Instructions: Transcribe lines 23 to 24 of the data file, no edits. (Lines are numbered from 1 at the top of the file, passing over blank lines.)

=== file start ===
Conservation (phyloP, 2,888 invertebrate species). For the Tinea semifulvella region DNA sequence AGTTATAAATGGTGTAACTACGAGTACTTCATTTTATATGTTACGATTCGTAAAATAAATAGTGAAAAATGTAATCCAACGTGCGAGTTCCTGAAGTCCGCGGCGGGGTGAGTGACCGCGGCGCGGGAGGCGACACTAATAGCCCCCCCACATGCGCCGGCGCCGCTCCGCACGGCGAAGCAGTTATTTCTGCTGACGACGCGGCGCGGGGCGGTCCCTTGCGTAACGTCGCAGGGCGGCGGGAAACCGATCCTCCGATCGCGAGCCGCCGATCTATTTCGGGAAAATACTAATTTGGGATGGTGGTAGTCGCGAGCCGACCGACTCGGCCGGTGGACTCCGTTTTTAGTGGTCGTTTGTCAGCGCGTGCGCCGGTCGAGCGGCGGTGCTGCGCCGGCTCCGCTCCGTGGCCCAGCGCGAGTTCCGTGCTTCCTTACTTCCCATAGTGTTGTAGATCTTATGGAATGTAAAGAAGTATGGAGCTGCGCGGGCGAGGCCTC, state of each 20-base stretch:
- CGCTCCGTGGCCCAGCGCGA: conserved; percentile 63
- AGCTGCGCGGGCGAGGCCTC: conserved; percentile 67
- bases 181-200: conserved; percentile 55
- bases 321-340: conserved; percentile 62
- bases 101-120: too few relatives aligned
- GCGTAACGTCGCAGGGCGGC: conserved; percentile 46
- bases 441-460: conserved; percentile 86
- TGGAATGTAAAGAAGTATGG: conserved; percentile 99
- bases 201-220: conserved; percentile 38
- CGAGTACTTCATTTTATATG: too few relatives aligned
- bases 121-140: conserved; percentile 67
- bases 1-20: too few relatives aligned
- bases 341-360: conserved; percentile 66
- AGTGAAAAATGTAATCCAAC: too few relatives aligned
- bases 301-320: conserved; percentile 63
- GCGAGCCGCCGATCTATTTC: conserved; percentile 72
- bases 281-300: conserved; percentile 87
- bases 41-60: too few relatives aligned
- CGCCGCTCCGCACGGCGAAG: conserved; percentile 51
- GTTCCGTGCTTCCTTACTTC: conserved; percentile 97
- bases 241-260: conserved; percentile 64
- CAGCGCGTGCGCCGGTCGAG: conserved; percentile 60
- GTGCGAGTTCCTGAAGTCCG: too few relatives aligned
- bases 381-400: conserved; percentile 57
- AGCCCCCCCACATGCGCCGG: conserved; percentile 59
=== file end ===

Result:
- CAGCGCGTGCGCCGGTCGAG: conserved; percentile 60
- GTGCGAGTTCCTGAAGTCCG: too few relatives aligned